Handling The Hostile Mother-In-Law


Don’t get me wrong, I have nothing against mother-in-laws as a natural and inevitable byproduct of getting married. In fact, if you get married and don’t expect to have a mother-in-law, barring unusual circumstances, you’re in trouble.

No, this post is about what happens when you get married and your mother-in-law rejects the fact that you have married her son or daughter. For some reason (which we’ll talk about in a second) she does not like you.

If you are one of those lovers of people (like me) who will work hard to ‘win her over,’ you’re headed for an extra bad feeling. The mother-in-law I’m talking about cannot be persuaded to accept or love the person who has married her offspring. I guess if you knew this ahead of time you’d have saved yourself a lot of energy and time (money).

Now some mother-in-laws will respond to these efforts to win her over with a secret loathing and a willingness to be taken out, wined, and dined. This kind of charade could go on for a considerable amount of time. Until one day, you see evidence for the fact that she never had any intention of accepting or liking you. Not a good feeling, to say the least.

Other rejecting mother-in-laws will not accept any efforts to win them over. Right from the start they are clear as to their feelings and refuse to participate in any peace offering you might make. In some ways, this is a lot more honest. Now it’s important that you try to avoid any ‘guilt feelings’ you might have. This person you are in conflict with (more precisely, who is in conflict with you) can make you feel like you’ve done something very bad marrying her beloved child.

More than that, your crime is basically that you took something vital way from her. Ripped it right out of her, or so it seems. The point is, you weren’t supposed to marry this person (your wife or husband) because your mother-in-law had other plans in the works. Sometimes children can be earmarked for something in life by the parents that gave birth to them. Something more than growing up and leaving home.

For example, your wife or husband may have been slated for a career of caregiving to your mother-in-law in some way physically and/or emotionally. As long as he or she does not marry, the plan is in effect and never challenged, at least not by someone he or she marries. Mother-in-laws of this ilk usually harbor a fair amount of unresolved rarely expressed old-fashioned dependency. The type of dependency that is fundamentally narcissistic because it does not take into account the emotional needs of the child now adult to grow up and have his or her own love life.

What to do now? If this is your unfortunate plight, best advice I can give you is try to find a healthy way to live with it. Consider the problem, first and foremost, as one of those realities you can’t change. That initial realization will take away a lot of the stress. It’s like having a condition you need to live with.

Next, you’ll have the difficult job of making an ’emotional arrangement’ with your spouse about his or her mother. Chances are, and here’s the hard part, your spouse will probably have a touch of ‘counter-dependency’ on his or her mother. Hopefully, this is not strong enough to challenge or seriously jeopradize your marriage.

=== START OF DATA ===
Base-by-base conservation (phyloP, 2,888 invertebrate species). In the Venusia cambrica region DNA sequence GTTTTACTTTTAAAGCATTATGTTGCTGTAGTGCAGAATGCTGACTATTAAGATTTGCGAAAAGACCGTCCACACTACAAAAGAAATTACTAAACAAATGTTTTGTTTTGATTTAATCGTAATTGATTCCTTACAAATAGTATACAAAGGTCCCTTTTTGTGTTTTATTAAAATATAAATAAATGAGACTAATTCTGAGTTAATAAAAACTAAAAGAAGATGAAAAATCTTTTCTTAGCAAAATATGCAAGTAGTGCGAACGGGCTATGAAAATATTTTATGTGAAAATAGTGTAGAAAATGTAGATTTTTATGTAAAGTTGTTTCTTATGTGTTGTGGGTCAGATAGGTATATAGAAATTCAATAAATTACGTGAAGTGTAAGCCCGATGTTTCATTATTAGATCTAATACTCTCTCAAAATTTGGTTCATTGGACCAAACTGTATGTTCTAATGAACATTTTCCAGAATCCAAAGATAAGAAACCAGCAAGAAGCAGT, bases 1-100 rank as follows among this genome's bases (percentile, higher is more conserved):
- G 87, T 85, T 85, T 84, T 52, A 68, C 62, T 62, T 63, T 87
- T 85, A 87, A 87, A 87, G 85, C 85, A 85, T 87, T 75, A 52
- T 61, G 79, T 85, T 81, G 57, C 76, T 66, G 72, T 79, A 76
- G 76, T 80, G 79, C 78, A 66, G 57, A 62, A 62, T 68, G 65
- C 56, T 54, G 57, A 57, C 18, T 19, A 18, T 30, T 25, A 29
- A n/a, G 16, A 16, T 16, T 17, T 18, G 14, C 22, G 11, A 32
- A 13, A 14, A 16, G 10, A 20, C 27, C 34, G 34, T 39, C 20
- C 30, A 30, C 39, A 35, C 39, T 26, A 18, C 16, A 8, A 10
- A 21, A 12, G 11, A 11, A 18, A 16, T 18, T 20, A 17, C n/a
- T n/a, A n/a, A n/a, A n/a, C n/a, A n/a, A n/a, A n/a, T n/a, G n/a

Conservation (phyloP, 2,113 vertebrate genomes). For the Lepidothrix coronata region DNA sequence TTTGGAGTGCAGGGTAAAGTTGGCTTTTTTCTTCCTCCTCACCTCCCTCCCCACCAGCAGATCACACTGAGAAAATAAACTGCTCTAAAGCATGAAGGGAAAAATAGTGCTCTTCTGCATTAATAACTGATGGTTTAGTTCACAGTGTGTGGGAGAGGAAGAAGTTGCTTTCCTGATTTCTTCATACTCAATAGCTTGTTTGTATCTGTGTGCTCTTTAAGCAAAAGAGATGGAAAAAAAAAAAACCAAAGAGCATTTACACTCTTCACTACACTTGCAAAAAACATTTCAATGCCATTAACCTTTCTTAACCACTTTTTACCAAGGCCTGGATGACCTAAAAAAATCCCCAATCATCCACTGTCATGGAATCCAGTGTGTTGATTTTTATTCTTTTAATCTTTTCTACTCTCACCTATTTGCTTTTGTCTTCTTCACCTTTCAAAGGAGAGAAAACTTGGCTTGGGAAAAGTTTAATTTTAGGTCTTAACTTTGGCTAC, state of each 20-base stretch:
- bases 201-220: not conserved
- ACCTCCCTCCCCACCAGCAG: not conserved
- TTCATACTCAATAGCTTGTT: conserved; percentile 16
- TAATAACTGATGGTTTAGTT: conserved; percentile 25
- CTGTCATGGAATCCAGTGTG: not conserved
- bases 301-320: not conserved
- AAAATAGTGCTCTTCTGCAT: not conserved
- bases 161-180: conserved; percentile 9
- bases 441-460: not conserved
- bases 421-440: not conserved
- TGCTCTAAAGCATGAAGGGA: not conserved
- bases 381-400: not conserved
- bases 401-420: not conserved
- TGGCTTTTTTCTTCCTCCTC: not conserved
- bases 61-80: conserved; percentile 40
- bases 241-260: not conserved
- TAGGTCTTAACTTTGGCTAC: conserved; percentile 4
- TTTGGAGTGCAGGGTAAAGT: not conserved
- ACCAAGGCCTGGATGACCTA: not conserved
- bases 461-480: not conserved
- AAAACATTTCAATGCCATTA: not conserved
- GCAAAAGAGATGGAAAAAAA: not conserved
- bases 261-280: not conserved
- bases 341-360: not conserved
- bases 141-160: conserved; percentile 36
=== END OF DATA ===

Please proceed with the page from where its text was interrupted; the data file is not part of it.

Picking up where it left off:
Open communication of feelings and a willingness to negotiate an arrangement that takes into account your mother-in-law’s hostility will get you the most mileage. Remember, your spouse is going to feel bad about the conflict between you and his or her mother. In a perfect world it wouldn’t exist. What you’re looking for is the most comfortable arrangement where you are not being openly or wantonly abused.

Comments? Welcome. Dr. Tom Jordan

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Dr. Jordan

Dr. Thomas Jordan is a clinical psychologist, certified interpersonal psychoanalyst, author, professor, and love life researcher.

1 Comment

  1. TL on December 21, 2015 at 4:29 am

    Thanks for this post. I am the person whose mother is hostile to my spouse. I didn’t see it or was in denial for many years, but the past few years, my husband and I have been trying to work through this. We tried confronting my mom in several ways, but it has just brought her hostility more to the surface. She denies it, but it is pretty clear to us both now. My husband has lived with it for many years, but I think he’s done allowing her to get away with it. I feel bad excluding her from our life and my children’s lives because she is always the victim, she thinks. It is so hard for me to let her go, but I feel like the less time we spend with her, the happier our immediate family is. Except when it comes to holidays. I feel like I’m supposed to make them happen, or I feel so much guilt over neglecting her. She has no friends and hardly ever contacts us. Then when we see her, she has a hardly veiled hostility toward my husband. He has actually been extremely longsuffering, now that I see it more clearly. I just don’t know how to not feel like an ungrateful person rejecting my own mother and still make things peaceful at home. I love them both, and I do feel that I need to be much more on my husband’s side because that’s where my core family is, but it just all stresses me out so much. I’d love advice on what to do. What we have done is reduce duration of visits and location to neutral places. We meet near but not on holidays so we can enjoy our own family time with the kids. She doesn’t seem to ever be willing to discuss the real issues and barely speaks to my husband.

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